Wake Forest and the Academies, 1865-1905 431
was J. A. Campbell, who in 1887 opened Buie's Creek Academy,
which later became a denominational school and a junior college. At
the same time Mr. Campbell was also County Superintendent of
Public Instruction in Harnett County.
1891-1900
In the next decade, 1891-1900, with an increase in education in all
parts of the State and in the number of students and graduates of the
College there was a corresponding increase in the number of new
Wake Forest men who were teachers, which was about one hundred
and fifty. Great numbers of these, however, labored for only a short
time in the academies of the State; not a few went to universities for
further study; some became county superintendents of public
instruction; others turned to other work. One of those who attained
much distinction was R. L. Moore, a graduate of the class of 1892,
who after teaching five years at Amherst Academy, in Burke County,
in 1897 began his forty year term as president of Mars Hill College
which during his administration became a junior college and in 1927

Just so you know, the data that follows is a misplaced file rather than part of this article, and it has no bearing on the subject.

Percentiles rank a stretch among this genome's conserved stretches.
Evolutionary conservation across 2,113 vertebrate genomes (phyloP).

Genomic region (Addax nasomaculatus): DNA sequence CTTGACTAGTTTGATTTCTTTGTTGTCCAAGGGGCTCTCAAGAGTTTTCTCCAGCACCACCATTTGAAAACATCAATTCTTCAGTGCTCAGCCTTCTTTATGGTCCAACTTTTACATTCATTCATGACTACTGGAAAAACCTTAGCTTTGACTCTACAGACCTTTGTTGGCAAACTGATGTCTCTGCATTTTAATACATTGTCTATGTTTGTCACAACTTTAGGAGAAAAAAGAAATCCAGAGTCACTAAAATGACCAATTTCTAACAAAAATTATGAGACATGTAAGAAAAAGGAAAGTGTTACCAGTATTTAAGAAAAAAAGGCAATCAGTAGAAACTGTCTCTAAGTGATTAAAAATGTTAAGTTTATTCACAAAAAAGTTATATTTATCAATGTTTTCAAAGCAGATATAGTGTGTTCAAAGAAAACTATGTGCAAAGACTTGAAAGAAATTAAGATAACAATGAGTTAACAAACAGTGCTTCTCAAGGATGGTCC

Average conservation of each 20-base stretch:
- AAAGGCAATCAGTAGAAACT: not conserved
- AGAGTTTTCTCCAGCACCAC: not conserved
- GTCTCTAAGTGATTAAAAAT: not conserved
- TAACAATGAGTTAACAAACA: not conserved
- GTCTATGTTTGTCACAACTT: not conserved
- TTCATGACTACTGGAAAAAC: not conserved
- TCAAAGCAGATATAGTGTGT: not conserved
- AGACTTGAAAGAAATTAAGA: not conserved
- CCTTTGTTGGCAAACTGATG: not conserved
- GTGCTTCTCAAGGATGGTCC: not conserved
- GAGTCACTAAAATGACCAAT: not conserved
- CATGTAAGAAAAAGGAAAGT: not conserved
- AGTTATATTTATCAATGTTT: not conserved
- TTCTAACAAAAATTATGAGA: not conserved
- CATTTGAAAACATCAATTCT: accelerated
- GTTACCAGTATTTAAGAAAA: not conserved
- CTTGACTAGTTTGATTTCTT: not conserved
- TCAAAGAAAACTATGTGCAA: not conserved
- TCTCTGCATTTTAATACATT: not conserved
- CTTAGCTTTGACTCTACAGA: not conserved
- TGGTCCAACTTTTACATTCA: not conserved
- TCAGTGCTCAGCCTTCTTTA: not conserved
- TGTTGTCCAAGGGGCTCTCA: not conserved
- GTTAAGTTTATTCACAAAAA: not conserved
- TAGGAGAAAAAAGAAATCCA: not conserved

was duly accredited by the Southern Association of Schools and
Colleges. Another member of the class of 1892 who attained
distinction was J. Paul Spence, who turning to graded school work
was superintendent of schools in several Virginia cities and later in
North Carolina, last of all in New Bern, to which he came in 1901. R.
B. White of the class of 1891 taught at Lane Field Academy near
Warsaw in 1893. In 1894 he took charge of the school at Franklinton;
for twelve years he was Superintendent of Public Instruction of
Franklin County. Another was W. D. Burns (B.A. 1897) who after
work at Morehead City, 1897-98, became principal of Piedmont High
School in Cleveland County, and made it one of the best schools of
the time, one which sent many of its students to Wake Forest and
other colleges. Another was M. B. Dry of the class of 1896, who
devoted his whole life to the work. First, he became principal of the
newly established Wingate High School; in 1907 he took charge of
the Cary High School; when after a few years this became a public
high school he remained as its principal.
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